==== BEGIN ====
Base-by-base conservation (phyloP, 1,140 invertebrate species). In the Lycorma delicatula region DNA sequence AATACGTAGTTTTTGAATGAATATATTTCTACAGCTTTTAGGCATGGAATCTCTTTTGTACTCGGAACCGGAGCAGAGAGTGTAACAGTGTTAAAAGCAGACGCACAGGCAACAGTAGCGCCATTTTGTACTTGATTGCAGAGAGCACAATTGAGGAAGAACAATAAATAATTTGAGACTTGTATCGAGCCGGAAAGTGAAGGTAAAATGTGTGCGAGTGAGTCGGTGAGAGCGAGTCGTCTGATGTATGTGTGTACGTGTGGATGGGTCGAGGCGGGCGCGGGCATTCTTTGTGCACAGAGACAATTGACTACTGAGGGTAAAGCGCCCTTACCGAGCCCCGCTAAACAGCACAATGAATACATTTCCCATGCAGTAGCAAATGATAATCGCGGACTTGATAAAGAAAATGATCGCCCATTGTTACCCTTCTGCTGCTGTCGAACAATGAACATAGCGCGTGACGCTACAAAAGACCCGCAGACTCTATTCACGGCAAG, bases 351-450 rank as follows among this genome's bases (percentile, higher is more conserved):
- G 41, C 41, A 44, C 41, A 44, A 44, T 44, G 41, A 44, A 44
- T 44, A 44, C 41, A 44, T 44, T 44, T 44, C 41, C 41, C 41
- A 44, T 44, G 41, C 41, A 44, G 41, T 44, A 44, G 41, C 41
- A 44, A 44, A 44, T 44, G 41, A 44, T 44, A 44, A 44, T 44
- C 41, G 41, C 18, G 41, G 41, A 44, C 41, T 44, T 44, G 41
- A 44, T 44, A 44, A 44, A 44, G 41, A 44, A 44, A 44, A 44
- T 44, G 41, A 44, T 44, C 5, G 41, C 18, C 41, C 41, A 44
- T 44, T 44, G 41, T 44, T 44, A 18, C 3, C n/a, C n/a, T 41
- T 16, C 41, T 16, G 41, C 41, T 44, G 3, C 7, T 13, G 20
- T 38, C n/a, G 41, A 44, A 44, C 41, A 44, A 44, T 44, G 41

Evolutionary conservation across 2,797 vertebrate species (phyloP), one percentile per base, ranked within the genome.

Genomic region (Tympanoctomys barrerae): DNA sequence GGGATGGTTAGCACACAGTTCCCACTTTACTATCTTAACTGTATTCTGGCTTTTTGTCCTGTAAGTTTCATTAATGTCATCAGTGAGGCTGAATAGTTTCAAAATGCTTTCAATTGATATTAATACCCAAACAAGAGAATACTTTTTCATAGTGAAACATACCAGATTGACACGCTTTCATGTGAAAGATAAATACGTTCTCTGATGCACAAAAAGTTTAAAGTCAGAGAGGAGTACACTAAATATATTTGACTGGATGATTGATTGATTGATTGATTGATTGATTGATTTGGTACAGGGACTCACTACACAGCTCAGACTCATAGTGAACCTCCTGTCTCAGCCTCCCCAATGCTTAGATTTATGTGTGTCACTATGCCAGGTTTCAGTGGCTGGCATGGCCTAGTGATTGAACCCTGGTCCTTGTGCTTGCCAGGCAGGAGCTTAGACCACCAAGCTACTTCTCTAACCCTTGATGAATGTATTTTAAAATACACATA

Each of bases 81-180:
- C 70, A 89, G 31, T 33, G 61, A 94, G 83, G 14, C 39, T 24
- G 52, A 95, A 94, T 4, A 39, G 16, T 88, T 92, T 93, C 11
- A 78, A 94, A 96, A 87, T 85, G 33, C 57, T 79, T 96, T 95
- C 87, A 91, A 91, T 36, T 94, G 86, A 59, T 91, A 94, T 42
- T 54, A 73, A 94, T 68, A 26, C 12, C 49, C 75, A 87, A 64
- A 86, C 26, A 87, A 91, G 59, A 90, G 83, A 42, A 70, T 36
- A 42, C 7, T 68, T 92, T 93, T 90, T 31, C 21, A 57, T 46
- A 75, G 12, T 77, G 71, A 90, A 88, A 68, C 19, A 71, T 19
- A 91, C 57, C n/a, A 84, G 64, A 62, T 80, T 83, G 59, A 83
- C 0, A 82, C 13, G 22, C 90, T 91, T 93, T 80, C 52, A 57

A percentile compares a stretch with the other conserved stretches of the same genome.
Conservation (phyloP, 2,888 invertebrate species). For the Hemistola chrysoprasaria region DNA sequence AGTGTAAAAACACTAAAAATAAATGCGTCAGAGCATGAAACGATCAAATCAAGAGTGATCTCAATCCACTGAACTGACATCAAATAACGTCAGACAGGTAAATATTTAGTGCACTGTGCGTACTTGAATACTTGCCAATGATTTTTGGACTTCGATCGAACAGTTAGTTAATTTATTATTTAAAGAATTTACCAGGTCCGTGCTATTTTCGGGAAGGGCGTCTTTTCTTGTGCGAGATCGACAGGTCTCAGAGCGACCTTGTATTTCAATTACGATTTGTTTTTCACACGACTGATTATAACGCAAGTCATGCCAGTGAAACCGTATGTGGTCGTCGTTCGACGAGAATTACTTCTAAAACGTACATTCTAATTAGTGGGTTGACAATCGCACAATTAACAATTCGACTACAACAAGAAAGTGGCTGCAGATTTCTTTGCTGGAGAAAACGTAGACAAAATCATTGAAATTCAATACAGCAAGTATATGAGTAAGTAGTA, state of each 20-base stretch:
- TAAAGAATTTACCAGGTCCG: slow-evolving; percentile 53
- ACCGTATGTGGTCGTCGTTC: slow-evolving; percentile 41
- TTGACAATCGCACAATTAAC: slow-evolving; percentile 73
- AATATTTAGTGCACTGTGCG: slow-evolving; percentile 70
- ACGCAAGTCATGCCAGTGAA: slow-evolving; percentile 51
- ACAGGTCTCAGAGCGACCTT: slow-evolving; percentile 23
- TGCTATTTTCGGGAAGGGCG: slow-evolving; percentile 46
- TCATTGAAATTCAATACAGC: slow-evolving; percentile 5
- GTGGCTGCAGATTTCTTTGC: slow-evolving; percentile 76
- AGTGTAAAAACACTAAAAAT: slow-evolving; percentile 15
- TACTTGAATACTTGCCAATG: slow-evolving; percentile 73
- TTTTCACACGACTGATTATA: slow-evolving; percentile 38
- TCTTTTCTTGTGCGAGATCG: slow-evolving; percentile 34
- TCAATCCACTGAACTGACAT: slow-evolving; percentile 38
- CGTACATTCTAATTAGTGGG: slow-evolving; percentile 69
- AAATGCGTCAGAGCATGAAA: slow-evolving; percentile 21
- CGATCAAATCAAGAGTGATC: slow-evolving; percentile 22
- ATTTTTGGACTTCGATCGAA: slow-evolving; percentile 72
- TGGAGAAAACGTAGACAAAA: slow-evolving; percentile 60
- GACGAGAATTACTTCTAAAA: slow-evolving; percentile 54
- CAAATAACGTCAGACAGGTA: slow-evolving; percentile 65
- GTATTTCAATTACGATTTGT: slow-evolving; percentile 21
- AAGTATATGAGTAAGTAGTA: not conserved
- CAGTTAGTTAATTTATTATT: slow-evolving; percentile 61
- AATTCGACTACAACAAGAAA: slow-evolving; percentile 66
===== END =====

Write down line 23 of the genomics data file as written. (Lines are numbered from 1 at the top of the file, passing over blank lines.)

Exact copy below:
- A 91, C 57, C n/a, A 84, G 64, A 62, T 80, T 83, G 59, A 83